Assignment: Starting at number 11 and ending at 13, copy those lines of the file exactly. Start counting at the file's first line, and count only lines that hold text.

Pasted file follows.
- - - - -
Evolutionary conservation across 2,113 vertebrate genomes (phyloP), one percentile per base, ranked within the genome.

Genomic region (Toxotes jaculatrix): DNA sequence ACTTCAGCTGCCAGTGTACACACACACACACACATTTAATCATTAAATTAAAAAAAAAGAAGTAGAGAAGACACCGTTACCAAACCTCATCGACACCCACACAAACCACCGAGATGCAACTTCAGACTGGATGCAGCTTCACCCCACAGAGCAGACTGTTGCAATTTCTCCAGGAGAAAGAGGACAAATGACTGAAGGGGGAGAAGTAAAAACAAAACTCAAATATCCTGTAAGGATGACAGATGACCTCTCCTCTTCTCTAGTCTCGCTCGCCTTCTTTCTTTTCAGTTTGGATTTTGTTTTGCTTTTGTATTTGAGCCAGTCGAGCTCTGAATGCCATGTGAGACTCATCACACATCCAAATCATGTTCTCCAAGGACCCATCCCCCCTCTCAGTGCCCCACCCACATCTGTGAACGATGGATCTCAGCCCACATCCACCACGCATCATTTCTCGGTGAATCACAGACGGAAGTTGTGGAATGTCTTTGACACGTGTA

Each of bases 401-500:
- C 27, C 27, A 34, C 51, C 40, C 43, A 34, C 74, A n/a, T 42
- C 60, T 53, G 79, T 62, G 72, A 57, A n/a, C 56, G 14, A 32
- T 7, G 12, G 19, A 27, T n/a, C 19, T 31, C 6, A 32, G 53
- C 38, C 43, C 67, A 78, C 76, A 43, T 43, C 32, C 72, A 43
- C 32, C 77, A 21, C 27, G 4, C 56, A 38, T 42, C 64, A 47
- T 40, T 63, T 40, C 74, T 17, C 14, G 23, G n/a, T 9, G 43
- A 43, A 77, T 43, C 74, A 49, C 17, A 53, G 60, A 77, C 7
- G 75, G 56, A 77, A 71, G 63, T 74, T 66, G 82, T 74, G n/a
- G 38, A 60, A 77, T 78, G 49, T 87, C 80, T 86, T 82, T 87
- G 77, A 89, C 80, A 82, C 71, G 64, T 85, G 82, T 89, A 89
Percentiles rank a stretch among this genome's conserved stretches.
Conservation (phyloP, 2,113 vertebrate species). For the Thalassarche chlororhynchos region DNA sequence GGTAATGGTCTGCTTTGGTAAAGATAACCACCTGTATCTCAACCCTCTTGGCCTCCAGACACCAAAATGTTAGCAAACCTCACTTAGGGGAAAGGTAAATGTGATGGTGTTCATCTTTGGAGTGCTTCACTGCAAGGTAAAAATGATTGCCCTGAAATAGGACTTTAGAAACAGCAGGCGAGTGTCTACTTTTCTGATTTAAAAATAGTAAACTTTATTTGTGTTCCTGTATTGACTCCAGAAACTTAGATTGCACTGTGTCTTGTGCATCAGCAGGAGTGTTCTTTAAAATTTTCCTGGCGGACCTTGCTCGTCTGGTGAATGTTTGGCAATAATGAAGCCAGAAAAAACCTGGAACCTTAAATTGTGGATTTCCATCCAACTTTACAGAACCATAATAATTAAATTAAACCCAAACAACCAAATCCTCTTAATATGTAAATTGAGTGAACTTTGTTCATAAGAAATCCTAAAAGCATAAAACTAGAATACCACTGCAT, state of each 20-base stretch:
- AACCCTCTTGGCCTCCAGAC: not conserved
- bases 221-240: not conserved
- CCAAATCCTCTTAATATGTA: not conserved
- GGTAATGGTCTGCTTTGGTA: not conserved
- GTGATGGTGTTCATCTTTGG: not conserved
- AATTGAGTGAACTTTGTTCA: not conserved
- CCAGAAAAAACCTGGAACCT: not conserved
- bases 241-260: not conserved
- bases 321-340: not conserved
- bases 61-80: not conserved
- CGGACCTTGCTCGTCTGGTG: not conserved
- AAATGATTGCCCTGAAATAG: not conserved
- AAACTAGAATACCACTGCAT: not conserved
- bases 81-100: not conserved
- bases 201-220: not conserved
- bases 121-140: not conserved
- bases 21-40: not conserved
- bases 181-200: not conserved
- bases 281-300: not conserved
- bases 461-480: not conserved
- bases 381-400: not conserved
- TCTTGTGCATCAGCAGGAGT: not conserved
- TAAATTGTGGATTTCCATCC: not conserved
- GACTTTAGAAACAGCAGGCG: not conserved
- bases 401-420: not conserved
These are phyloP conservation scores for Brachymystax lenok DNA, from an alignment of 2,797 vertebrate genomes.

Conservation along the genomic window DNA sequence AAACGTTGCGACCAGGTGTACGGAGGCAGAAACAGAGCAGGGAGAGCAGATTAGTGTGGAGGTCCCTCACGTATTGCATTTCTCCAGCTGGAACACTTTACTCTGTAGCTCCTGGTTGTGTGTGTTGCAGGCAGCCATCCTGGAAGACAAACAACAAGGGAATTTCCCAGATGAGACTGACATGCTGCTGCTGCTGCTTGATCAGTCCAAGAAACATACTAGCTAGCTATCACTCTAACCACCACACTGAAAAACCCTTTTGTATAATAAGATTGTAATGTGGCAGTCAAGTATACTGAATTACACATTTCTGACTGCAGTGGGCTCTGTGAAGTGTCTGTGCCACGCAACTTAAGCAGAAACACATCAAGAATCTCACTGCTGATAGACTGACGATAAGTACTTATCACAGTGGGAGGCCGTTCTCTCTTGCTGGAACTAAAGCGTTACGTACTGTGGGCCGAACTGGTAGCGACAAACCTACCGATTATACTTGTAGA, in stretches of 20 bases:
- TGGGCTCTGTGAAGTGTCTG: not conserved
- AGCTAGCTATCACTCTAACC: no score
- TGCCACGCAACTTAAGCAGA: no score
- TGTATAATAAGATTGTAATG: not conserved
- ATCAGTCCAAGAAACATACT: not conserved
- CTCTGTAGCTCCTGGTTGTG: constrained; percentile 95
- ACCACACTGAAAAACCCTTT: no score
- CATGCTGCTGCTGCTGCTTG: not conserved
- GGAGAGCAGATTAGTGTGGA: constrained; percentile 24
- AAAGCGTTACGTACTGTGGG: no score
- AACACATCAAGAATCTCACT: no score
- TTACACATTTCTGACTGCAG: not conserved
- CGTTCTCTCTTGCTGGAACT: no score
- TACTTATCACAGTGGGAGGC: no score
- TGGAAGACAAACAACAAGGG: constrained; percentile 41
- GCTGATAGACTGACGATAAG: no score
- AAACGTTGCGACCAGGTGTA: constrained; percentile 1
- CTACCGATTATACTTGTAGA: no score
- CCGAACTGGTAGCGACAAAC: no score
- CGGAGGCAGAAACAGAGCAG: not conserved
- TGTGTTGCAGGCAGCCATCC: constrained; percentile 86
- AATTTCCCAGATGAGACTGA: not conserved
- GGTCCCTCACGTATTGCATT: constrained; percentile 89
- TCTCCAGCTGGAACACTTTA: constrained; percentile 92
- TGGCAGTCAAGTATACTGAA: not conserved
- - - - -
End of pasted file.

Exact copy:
- G 75, G 56, A 77, A 71, G 63, T 74, T 66, G 82, T 74, G n/a
- G 38, A 60, A 77, T 78, G 49, T 87, C 80, T 86, T 82, T 87
- G 77, A 89, C 80, A 82, C 71, G 64, T 85, G 82, T 89, A 89